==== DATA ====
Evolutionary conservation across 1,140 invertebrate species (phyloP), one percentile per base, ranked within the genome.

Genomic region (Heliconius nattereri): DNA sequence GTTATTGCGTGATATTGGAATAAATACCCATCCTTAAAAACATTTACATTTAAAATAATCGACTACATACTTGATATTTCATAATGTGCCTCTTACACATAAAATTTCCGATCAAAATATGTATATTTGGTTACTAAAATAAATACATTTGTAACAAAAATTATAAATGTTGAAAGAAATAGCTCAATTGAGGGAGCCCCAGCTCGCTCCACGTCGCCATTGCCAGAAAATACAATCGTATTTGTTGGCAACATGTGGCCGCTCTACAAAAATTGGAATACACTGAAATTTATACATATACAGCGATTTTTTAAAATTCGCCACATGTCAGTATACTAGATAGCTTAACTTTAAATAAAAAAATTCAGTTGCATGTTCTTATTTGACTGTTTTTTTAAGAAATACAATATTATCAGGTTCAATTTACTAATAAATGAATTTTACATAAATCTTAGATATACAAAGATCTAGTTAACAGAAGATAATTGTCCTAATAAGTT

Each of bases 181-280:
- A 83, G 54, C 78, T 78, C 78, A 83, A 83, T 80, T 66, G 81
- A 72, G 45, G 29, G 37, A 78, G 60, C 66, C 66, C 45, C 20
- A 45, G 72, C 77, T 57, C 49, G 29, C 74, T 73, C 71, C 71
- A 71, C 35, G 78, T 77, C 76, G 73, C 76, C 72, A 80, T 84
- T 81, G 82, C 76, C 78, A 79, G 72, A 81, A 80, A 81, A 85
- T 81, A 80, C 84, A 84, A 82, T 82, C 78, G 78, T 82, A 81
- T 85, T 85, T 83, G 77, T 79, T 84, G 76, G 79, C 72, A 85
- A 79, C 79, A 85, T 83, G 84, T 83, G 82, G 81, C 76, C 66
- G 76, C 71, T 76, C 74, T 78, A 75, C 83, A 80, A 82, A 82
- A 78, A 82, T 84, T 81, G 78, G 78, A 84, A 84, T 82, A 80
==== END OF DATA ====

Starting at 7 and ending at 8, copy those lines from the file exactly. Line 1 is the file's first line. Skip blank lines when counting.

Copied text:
- A 71, C 35, G 78, T 77, C 76, G 73, C 76, C 72, A 80, T 84
- T 81, G 82, C 76, C 78, A 79, G 72, A 81, A 80, A 81, A 85